See how to incorporate the Coaches Museum even in your short 2-day Lisbon itinerary.
Enjoy authentic African food
Because of Portugal’s Age of Discoveries and widespread colonial pursuits, you will find ethnic immigrant communities all over the country. A good chance is that you will stumble upon authentic Angolan and Mozambican cuisines in the bigger cities of Lisbon and Porto.
We tried some really good Angolan food at Casa de Angola, one of the hidden gems in Lisbon. Even though the menu was all in Portuguese and the owner understood minimum English, he made us comfortable and brought us exactly what we wanted. A steamy hot bowl of Moamba (Angolan chicken stew), a gelatinous porridge made of cassava flour, beans, and an insanely hot condiment called the Gindungo. Make sure you try some when you get to Lisbon.
Shop at the Market of Female Thieves – an offbeat market in Lisbon
Now that’s an interesting name? Isn’t it? The Market of Female Thieves or the “Feira da Ladra” is located in the Alfama district of Lisbon and is one of Lisbon’s secret spots. It is held twice every week (Tuesday and Saturday) near the National Pantheon, an iconic Lisbon attraction. Legend has it that this market has been around since the 12th century.
You will find tonnes of antiques here. Plus lots of handicrafts, local food, clothes, and other artisanal items. Even though the market is so named, trading here is perfectly legal. Hard to say how it got the name. But it is fascinating to imagine rebellious women stealing by the night and selling here by the day!
Visit the National Tile Museum
The National Tile Museum or the Museu Nacional do Azulejo was another wonderful destination on our itinerary for offbeat Lisbon. It is housed in a former convent and takes you through the entire history of azulejo tiles in Portugal from the 15th century. If you are a culture lover, then you will want to visit this place.
Lisbon’s Madre de Deus convent was converted into the Azulejo Museum in 1971 to preserve this age-old art form after it had fallen out of favor in the early 20th century. Azulejos of all kinds, colors, and shapes can be sampled here. The highlight of the museum is the panoramic panel on the top floor which showcases old Lisbon city, before the 1755 earthquake, in all its glory. Don’t miss this piece.
All you need to do is to get your tickets, collect your free audio guides at the reception, and glide through each and every room experiencing the resplendent history of Portuguese blue tiles. You can check out hours and admission details on the official website here.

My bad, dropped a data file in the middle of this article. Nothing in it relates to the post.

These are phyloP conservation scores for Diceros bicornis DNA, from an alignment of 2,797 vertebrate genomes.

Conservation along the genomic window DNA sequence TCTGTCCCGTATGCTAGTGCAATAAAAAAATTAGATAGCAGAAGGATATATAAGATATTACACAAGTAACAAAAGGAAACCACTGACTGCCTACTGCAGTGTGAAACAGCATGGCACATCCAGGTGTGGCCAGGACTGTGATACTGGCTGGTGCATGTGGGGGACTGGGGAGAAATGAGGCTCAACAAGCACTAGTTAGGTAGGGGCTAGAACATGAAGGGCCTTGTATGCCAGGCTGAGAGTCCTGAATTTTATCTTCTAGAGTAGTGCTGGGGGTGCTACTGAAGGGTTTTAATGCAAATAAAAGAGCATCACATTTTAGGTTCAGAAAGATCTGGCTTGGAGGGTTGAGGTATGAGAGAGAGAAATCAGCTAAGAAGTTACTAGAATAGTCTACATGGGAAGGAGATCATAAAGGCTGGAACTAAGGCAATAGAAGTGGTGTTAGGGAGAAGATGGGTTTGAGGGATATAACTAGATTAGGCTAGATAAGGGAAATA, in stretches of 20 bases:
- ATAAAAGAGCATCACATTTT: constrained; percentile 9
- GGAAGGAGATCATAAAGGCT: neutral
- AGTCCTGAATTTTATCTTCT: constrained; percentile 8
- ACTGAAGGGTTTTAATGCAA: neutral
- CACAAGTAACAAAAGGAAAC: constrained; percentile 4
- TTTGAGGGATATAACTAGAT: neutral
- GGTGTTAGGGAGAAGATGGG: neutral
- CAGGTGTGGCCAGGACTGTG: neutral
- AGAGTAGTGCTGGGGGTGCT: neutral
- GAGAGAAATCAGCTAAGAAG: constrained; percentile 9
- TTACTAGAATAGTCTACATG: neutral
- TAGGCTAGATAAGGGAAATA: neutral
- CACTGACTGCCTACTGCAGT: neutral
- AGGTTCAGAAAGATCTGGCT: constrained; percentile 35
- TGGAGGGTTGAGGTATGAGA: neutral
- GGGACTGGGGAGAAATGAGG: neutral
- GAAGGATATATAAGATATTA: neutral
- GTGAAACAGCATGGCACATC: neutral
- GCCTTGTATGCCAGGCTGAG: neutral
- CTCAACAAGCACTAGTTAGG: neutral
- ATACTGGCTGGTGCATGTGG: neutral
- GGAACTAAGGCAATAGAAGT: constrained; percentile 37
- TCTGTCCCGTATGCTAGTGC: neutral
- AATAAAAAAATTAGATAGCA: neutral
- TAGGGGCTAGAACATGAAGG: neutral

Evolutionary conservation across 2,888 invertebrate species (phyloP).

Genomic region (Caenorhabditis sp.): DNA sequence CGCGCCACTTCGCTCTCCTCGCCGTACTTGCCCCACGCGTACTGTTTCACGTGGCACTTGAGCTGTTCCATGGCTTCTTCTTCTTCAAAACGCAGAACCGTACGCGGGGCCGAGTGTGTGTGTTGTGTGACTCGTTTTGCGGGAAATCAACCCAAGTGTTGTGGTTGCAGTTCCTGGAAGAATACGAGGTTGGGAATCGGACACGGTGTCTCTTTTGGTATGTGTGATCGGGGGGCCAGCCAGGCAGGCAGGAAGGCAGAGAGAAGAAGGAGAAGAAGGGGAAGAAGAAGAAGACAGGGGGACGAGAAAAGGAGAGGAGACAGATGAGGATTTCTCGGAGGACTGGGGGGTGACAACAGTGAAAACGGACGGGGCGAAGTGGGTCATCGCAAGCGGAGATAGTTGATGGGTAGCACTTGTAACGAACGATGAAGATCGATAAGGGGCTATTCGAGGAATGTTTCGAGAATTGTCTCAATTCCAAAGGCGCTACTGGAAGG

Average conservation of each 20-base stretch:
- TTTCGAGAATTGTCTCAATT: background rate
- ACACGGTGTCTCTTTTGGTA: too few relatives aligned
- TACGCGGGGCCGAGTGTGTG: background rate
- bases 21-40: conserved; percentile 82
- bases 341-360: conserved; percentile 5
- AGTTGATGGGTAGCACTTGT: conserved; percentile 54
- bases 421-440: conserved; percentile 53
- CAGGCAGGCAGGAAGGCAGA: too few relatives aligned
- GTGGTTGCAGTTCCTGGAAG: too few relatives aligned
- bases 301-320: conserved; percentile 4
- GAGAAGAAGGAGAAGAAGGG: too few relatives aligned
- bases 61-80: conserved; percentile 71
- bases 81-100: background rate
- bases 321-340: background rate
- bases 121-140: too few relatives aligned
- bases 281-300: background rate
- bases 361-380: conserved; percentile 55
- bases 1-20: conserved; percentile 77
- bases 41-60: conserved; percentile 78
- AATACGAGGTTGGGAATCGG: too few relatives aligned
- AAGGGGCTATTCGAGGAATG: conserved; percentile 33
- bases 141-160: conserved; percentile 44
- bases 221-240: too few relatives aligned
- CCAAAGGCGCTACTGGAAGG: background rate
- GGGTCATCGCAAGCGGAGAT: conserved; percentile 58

You can buy your entry ticket for the National Tile Museum here. Admission to the museum is complimentary with the Lisboa Card, in case you already have one. Or get your Lisboa Card here.
See Also: The best azulejo spots in Porto
Ride Tram #24 instead of #28
You will have already heard of the picturesque ride on tram #28 in Lisbon. And you must have heard how very crowded it is. That is because it is on everyone’s bucket list for Lisbon. We suggest you try a more comfortable ride on tram #24.
Tram #24 had been closed down in 1995 after running for 90 years. It was recently opened up again in 2018 and connects Campolide to Praça Luís de Camões in Bairro Alto. Some of the must-see stops on this route are the Church & Museum of São Roque, the viewpoint of São Pedro de Alcantara, and the Lisbon Botanical Garden. Go when the tram is still our little secret!
Tour the unique metro stations of Lisbon
The metro stations of Lisbon are definitely worth a see because of the exotic azulejo art that adorns their walls. It was in these metro stations that the azulejo art was revived. I especially liked this panel called the “Arrival” at the Restauradores Metro station in Lisbon. It was created to commemorate the 500th year of discovery of Brazil.
The Parque metro station, clad in more than 400,000 blue tiles that create the vision of a blue dome, is unique in its own right. And so is the Oriente station. Multiple panels depicting world maritime history adorn its walls. If the weather is bad and you don’t want to get out, feel free to stay underground and explore the fantastic azulejo-clad stations in Lisbon.
These are some of the most offbeat experiences we had in Lisbon.
There weren’t any crowds here. And it was easier to enjoy and learn in peace.
We don’t hate crowds. Sometimes we actually love them. But at other times we like to explore on our own. What about you? Do you like crowds? Or would you rather spend the day without having to jostle your way through? If yes, then you will surely find our Lisbon off the beaten path itinerary helpful.